I cannot make it work however with my data frame and I think I understand the reason why but I cannot really see how to fix it. On your code above, in example 2, you have used mean(data2[ , i], na.rm = TRUE) which, as I understand it, you have used the mean() on the data frame. However, in another tutorial you also mention that the “the mean() function cannot handle a data frame as an input” and there I understood why I cannot make it work.
    But, how it is working on your code above? Is there something with the [, i] that I am failing to understand?
    I would be so grateful with some help on this 🙂

    Reply
    • Hey Giorgos,

      Thank you very much for the very kind feedback, glad you find the tutorial useful!

      Regarding your question: The i is the running index of the for-loop, so it uses the mean of each column for the missing values of this column.

      Could you share your code and the error message that is returned?

      Regards

      Joachim

      Reply
  • I made the comment above, but I didn’t add my email.

    Reply
  • Hi Joachim,

    If I upload a file missing data on R, then I use codes to substitute the missing data with mean. How can I download the updated file after that? There is a function on RCloud that we can export the file directly. How about R console?

    Can you please help me with that?

    Reply
  • Thank you very much for your reply Joachim.
    Above, you have simulated the data and the process is easy. In my case, I have used some PISA data, where I have made a smaller data set with the responses of the Greek students. So far so good.
    So, let’s say that my data set is called Greece, I copy this data set in another one called Greece2 and I start from there.

    for(i in 1:ncol(Greece2)) {
    Greece2[, i][is.na(Greece2[, i])] <- mean(Greece2[, i], na.rm = TRUE)
    }
    Greece2

    Results:
    1) the NA values will not be replaced
    2) I get the error "argument is not numeric or logical: returning NA"

    My first question would be if you know how to just focus on the columns of interest. the columns(/variables) that I am working with are the last five ones so, the loop would work maybe if I would instruct it to iterate through these columns only?
    An assumption that I have also made is that some of my NAs may not be NAs at all, but other non recognisable values such as NaN, or "?", or whatever. Therefore, the for loop cannot work on them.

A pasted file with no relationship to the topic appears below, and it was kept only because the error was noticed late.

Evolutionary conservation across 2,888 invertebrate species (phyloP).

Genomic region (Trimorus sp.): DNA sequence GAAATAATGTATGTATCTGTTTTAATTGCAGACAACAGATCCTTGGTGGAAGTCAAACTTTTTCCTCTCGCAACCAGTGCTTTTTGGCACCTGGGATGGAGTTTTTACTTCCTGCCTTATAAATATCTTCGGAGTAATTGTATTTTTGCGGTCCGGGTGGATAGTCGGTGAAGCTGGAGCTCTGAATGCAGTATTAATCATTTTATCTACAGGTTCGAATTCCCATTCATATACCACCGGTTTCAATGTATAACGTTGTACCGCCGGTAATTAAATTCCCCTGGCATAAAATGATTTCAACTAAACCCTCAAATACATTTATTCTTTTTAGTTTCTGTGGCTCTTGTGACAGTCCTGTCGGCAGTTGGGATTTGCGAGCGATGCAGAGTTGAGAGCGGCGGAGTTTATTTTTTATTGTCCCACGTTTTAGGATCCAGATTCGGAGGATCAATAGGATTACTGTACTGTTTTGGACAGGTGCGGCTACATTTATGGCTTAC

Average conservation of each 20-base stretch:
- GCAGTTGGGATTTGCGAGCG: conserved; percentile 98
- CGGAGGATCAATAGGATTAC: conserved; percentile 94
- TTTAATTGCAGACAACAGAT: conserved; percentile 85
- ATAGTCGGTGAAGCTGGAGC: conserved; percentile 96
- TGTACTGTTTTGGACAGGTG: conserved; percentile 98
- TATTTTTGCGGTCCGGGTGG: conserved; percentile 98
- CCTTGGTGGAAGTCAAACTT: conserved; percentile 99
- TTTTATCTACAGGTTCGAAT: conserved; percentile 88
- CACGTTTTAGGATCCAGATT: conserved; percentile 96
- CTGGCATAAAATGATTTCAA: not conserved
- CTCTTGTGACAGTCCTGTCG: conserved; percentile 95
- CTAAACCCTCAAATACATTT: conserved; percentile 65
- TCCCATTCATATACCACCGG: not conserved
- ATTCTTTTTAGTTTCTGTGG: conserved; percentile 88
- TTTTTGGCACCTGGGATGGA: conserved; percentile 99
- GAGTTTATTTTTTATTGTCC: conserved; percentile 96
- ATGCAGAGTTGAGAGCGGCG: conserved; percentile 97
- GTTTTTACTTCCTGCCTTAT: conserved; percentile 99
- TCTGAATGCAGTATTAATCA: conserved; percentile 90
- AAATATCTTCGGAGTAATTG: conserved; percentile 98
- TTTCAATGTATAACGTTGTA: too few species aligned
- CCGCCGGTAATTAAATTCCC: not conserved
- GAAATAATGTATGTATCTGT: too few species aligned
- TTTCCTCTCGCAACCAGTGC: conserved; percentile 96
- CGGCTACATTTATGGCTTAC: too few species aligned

Any ideas ?

    Reply
  • Dear Joachim,
    Thanks for the immediate reply! I think I understood where the problem stemmed from and I realised this by reading the link that you provided above where, how to select numeric columns is explained.
    I used the str() function as explained in the tutorial and I saw that indeed some of my columns where not numeric therefore the for loop and subsequently the “replace by mean” code were “crashing”.
    Therefore, after reading the information in the link you submitted, I decided to go on the simple way:
    1) I just subsetted the columns of interest by doing this:
    Greece2 <- dplyr::select(Greece, Basic_Edu_Mother:possessions)
    Greece2
    (Here, I subsetted the 8 columns of interest which I know that they are all numeric. But to be absolutely sure, I run the function str(Greece2) and the output read : num num num num etc. showing that all the columns are numeric.

    2) I run the loop again like you do:

    for(i in 1:ncol(Greece2)) {
    Greece2[, i][is.na(Greece2[, i])] <- mean(Greece2[, i], na.rm = TRUE)
    }
    Greece2

    This time, I was absolutely confident that the loop will work, since all the columns in this subset are numeric.
    Doch, the same error as before: " argument is not numeric or logical: returning NA"

    So, the problem must be somewhere else and I am not seeing it, right?
    (In any case, I am inspecting the mice package as you suggested and I will need some time to understand it but it seems better)

    Again, thanks for the support, ich wünsche dir noch einen schönen Tag

    Reply
    • Hey Giorgos,

      In this case, I assume something went wrong when you were changing the data classes. You can check the classes of all columns using the following R code:

      sapply(your_data, class)

      I definitely recommend having a closer look at the mice package, it’s great 🙂

      Dir auch einen schönen Tag!

      Joachim

      Reply
  • I have many continuous missing values in single series like 10 days or more, is it right to replace it with mean of that series.

    Reply

Leave a Reply

Your email address will not be published.

Fill out this field
Fill out this field
Please enter a valid email address.

Menu
Top